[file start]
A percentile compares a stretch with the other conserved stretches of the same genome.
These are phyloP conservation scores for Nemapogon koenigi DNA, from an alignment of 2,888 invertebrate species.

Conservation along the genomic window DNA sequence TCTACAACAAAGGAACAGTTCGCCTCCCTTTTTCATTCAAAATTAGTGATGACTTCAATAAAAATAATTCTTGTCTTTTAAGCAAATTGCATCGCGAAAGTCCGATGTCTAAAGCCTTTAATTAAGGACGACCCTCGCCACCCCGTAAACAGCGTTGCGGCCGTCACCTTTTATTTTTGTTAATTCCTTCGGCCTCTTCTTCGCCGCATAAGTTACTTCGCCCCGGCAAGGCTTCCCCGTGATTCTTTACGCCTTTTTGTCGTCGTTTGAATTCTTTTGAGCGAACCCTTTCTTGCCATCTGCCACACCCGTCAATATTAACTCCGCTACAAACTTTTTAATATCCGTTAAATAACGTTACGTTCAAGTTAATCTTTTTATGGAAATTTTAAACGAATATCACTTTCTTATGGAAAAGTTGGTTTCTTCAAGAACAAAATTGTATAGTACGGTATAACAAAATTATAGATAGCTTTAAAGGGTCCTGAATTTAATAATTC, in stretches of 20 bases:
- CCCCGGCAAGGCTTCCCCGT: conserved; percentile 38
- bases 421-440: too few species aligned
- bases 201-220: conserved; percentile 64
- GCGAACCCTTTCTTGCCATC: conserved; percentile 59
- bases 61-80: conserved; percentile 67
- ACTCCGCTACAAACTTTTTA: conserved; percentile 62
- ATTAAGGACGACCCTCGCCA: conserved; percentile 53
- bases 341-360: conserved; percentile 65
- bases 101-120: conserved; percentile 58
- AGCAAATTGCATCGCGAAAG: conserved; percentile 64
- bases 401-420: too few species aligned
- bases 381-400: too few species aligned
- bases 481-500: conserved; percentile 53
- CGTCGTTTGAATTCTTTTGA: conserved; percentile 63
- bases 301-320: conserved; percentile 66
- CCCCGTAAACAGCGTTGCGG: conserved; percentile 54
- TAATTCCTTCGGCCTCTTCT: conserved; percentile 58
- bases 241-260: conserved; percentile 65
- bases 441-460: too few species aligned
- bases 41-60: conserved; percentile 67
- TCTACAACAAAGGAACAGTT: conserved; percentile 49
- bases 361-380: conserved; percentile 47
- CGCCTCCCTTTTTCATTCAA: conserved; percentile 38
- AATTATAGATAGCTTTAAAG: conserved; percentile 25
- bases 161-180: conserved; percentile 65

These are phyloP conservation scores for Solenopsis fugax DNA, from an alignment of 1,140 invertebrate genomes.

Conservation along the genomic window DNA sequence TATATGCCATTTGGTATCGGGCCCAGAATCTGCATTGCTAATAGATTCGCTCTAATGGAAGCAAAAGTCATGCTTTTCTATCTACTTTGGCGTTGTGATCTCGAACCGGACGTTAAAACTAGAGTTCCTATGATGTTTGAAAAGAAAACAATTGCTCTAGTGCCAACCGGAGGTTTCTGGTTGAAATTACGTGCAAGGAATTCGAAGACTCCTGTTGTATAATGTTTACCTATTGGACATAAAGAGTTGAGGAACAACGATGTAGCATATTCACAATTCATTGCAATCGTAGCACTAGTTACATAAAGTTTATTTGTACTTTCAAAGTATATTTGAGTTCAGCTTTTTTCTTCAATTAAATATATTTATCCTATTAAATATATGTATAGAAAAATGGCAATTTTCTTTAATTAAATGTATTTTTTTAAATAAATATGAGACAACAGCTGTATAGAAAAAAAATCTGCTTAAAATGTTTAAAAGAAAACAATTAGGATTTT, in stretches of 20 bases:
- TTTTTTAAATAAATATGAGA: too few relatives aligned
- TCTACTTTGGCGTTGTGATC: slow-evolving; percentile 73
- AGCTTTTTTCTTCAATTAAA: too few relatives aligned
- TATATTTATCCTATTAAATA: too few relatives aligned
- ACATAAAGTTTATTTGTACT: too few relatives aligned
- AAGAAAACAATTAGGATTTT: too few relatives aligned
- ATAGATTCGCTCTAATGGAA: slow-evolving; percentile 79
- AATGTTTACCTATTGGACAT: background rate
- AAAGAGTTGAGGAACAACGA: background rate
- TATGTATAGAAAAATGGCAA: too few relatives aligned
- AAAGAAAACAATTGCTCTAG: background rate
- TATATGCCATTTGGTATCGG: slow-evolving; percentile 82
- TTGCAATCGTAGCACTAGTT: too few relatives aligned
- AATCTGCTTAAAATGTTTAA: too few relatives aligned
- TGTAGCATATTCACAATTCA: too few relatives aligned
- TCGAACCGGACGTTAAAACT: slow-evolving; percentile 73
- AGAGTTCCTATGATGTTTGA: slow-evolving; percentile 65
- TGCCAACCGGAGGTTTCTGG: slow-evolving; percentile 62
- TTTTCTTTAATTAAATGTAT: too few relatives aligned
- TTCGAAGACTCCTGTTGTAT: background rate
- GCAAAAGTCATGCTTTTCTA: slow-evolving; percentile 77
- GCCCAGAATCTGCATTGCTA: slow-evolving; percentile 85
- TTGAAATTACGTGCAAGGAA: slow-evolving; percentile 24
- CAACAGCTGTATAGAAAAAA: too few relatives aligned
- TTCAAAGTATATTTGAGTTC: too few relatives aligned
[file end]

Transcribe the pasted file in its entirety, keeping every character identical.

A percentile compares a stretch with the other conserved stretches of the same genome.
These are phyloP conservation scores for Nemapogon koenigi DNA, from an alignment of 2,888 invertebrate species.

Conservation along the genomic window DNA sequence TCTACAACAAAGGAACAGTTCGCCTCCCTTTTTCATTCAAAATTAGTGATGACTTCAATAAAAATAATTCTTGTCTTTTAAGCAAATTGCATCGCGAAAGTCCGATGTCTAAAGCCTTTAATTAAGGACGACCCTCGCCACCCCGTAAACAGCGTTGCGGCCGTCACCTTTTATTTTTGTTAATTCCTTCGGCCTCTTCTTCGCCGCATAAGTTACTTCGCCCCGGCAAGGCTTCCCCGTGATTCTTTACGCCTTTTTGTCGTCGTTTGAATTCTTTTGAGCGAACCCTTTCTTGCCATCTGCCACACCCGTCAATATTAACTCCGCTACAAACTTTTTAATATCCGTTAAATAACGTTACGTTCAAGTTAATCTTTTTATGGAAATTTTAAACGAATATCACTTTCTTATGGAAAAGTTGGTTTCTTCAAGAACAAAATTGTATAGTACGGTATAACAAAATTATAGATAGCTTTAAAGGGTCCTGAATTTAATAATTC, in stretches of 20 bases:
- CCCCGGCAAGGCTTCCCCGT: conserved; percentile 38
- bases 421-440: too few species aligned
- bases 201-220: conserved; percentile 64
- GCGAACCCTTTCTTGCCATC: conserved; percentile 59
- bases 61-80: conserved; percentile 67
- ACTCCGCTACAAACTTTTTA: conserved; percentile 62
- ATTAAGGACGACCCTCGCCA: conserved; percentile 53
- bases 341-360: conserved; percentile 65
- bases 101-120: conserved; percentile 58
- AGCAAATTGCATCGCGAAAG: conserved; percentile 64
- bases 401-420: too few species aligned
- bases 381-400: too few species aligned
- bases 481-500: conserved; percentile 53
- CGTCGTTTGAATTCTTTTGA: conserved; percentile 63
- bases 301-320: conserved; percentile 66
- CCCCGTAAACAGCGTTGCGG: conserved; percentile 54
- TAATTCCTTCGGCCTCTTCT: conserved; percentile 58
- bases 241-260: conserved; percentile 65
- bases 441-460: too few species aligned
- bases 41-60: conserved; percentile 67
- TCTACAACAAAGGAACAGTT: conserved; percentile 49
- bases 361-380: conserved; percentile 47
- CGCCTCCCTTTTTCATTCAA: conserved; percentile 38
- AATTATAGATAGCTTTAAAG: conserved; percentile 25
- bases 161-180: conserved; percentile 65

These are phyloP conservation scores for Solenopsis fugax DNA, from an alignment of 1,140 invertebrate genomes.

Conservation along the genomic window DNA sequence TATATGCCATTTGGTATCGGGCCCAGAATCTGCATTGCTAATAGATTCGCTCTAATGGAAGCAAAAGTCATGCTTTTCTATCTACTTTGGCGTTGTGATCTCGAACCGGACGTTAAAACTAGAGTTCCTATGATGTTTGAAAAGAAAACAATTGCTCTAGTGCCAACCGGAGGTTTCTGGTTGAAATTACGTGCAAGGAATTCGAAGACTCCTGTTGTATAATGTTTACCTATTGGACATAAAGAGTTGAGGAACAACGATGTAGCATATTCACAATTCATTGCAATCGTAGCACTAGTTACATAAAGTTTATTTGTACTTTCAAAGTATATTTGAGTTCAGCTTTTTTCTTCAATTAAATATATTTATCCTATTAAATATATGTATAGAAAAATGGCAATTTTCTTTAATTAAATGTATTTTTTTAAATAAATATGAGACAACAGCTGTATAGAAAAAAAATCTGCTTAAAATGTTTAAAAGAAAACAATTAGGATTTT, in stretches of 20 bases:
- TTTTTTAAATAAATATGAGA: too few relatives aligned
- TCTACTTTGGCGTTGTGATC: slow-evolving; percentile 73
- AGCTTTTTTCTTCAATTAAA: too few relatives aligned
- TATATTTATCCTATTAAATA: too few relatives aligned
- ACATAAAGTTTATTTGTACT: too few relatives aligned
- AAGAAAACAATTAGGATTTT: too few relatives aligned
- ATAGATTCGCTCTAATGGAA: slow-evolving; percentile 79
- AATGTTTACCTATTGGACAT: background rate
- AAAGAGTTGAGGAACAACGA: background rate
- TATGTATAGAAAAATGGCAA: too few relatives aligned
- AAAGAAAACAATTGCTCTAG: background rate
- TATATGCCATTTGGTATCGG: slow-evolving; percentile 82
- TTGCAATCGTAGCACTAGTT: too few relatives aligned
- AATCTGCTTAAAATGTTTAA: too few relatives aligned
- TGTAGCATATTCACAATTCA: too few relatives aligned
- TCGAACCGGACGTTAAAACT: slow-evolving; percentile 73
- AGAGTTCCTATGATGTTTGA: slow-evolving; percentile 65
- TGCCAACCGGAGGTTTCTGG: slow-evolving; percentile 62
- TTTTCTTTAATTAAATGTAT: too few relatives aligned
- TTCGAAGACTCCTGTTGTAT: background rate
- GCAAAAGTCATGCTTTTCTA: slow-evolving; percentile 77
- GCCCAGAATCTGCATTGCTA: slow-evolving; percentile 85
- TTGAAATTACGTGCAAGGAA: slow-evolving; percentile 24
- CAACAGCTGTATAGAAAAAA: too few relatives aligned
- TTCAAAGTATATTTGAGTTC: too few relatives aligned